Sometimes you go to a gig and immediately sense that there is something a bit different going-on here. Entering the cellar space of EBGBS to see The Kairos perform their first hometown gig in two years was one of those occasions. Firstly, I was struck by the numbers of photographers that were there. There were probably less at the Premiere League football match I attended the next day. Secondly, on looking around the room I was able to pick out members of at least six other local bands, who had come to support, and weigh themselves up against The Kairos. By the end of the evening they must have come to the conclusion that they had better bring their A- Game if they want to compete.
Before we got to the evenings main course there were a couple of tasty appertisers to get through. Firstly there was Welsh singer/songwriter Megan Wyn, an artist I had been keen to see ever since I heard her debut single Polaroid featured on Volume 2 of the excellent Brits & Pieces compilation album. At the time I said – with the depth, range and feeling of her vocals Wyn would find it hard to avoid comparisons to Stevie Nicks. My initial impressions were reinforced by the choice of one of the two cover versions Wyn choose to play that night – Nicks‘ Edge of Seventeen. The other cover was the slightly less obvious, but equally well delivered and appreciated, Arctic Monkeys’ track – Why’d You Only Call Me When Your High.
Wyn‘s own material Lover, So Good – ‘a song about going on the piss’, and new single Better of You are beautifully constricted heartfelt songs sung with a genuine passion. She finished an excellent, well received set, during which she had to battle with the tuning idiosyncrasies of her Fender California guitar, with the song that first brought her to my attention – Polaroid.
Next up were a local four piece, who were new to me – Keyside Cassidy. It’s always intriguing when you see a band for the first time, you try and look for influences, or find some reference points to hang a few words on. Keyside Cassidy had my head swimming. Their set contained upbeat songs with springy walking basslines, 60’s beat group vocals, with at times Dylanesque delivery, swirling electric guitar riffs that touched on Marr and Squires, all delivered with poise and confidence. One song – Nikita had a reggae feel to it, delivered mainly through the bass rhythms, and felt like it could have been taken out of The Police‘s Reggatta de Blanc album. Keyside Cassidy‘s sound is unique, hard to pin down but simultaneously ubiquitous. Look out for their upcoming debut single She’s Always On Time, a bouncy little crowd pleaser if ever I’ve heard one.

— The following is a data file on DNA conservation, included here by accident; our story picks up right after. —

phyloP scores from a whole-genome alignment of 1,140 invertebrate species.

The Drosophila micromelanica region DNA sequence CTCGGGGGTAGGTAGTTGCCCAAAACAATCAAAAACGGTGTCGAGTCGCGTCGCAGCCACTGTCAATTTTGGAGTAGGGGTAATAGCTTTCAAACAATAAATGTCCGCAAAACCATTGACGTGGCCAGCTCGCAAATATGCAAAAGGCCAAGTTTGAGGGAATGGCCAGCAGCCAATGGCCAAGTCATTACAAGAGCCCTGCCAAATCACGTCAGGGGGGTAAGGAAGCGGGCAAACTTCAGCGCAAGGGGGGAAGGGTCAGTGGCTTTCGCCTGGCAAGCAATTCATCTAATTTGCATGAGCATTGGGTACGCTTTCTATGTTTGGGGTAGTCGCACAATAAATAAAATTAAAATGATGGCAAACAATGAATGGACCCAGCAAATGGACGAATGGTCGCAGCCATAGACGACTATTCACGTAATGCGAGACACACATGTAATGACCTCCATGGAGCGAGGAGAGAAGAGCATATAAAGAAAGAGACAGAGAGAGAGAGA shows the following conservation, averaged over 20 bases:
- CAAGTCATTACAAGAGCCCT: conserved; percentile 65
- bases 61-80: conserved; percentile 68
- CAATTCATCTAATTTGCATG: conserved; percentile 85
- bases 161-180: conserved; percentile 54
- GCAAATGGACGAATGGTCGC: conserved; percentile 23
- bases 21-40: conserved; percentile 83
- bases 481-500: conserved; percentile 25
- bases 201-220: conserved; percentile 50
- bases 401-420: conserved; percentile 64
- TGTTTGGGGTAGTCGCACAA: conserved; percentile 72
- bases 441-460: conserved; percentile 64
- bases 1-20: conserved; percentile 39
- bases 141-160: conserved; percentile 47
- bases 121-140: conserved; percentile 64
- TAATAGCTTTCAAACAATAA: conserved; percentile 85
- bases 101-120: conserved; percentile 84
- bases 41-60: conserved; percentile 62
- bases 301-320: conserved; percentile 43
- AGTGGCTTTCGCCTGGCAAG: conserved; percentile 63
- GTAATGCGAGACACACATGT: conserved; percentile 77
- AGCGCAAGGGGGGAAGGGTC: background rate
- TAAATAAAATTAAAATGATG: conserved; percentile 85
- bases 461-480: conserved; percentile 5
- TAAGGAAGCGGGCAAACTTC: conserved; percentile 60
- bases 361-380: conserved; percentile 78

The Kairos entered the stage to Iggy Pop’s Lust For Life to be faced by a packed, sea of heads from front to back of the venue. You can tell they’ve spent their long off-season well, honing their skills and polishing their songs. They open their set with a powerful, brooding, extended mash-up of their latest single Round The Bend and Led Zeppelin‘s Kashmir. What a way to kick off. Next up is one of only two songs to have survived the cull from The Kairos‘ last live performance on home turf, the vitriolic Money Mind. It’s a song that encapsulates two of The Kairos‘ early influences – the band are at their most Arctic Monkeys while singer Tom Dempsey is at his peak Liam Gallagher.
If I had one complaint about the evening, it would be aimed at certain male members of the crowd who, during the early part of The Kairos’ set were incessantly calling out ‘Chambers get your knob out’, which I took to be a request aimed at guitarist Lewis Chambers. There was a decent gender balance at the gig, it’s 2022, and we can do without it. Perhaps it was just a Liverpool thing and won’t be happening at out-of-town gigs. One can only hope so. Anyway part way through the gig Chambers’ solos and overall performance had overwhelmed the vocal minority.
The middle section of the set was comprised of completely new material. Thick of It has the energy of a Rage Against The Machine song. Price of Peace, Soaked, and Bone To Pick see The Kairos heading further back in time for their inspiration – ’68 era The Beatles, The Stones, there’s even a little homage to The Doors when Break on Through makes a fleeting, cameo appearance. Another new song – Better Late Than Never – has a real garage rock, Stooges feel to it, and was delivered in appropriate frenzied style. It has all the hallmarks of a future single. From the outset The Kairos had created a level of enthusiasm that never flagged and dragged the crowd right along with them. That energy and intensity continued through the new material, and The Kairos even managed to take it up a notch with a barnstorming finale with another mash-up, this time of Fat Boy Slim’s Praise You and the bands most streamed track to date – Teetotal.
Following the gig I read a comment on social media about The Kairos being the next big band from Liverpool off the rank. I can vouch for the fact that that particular rank is very busy and competitive, but jumping on board with The Kairos at the wheel threatens to be an exciting journey.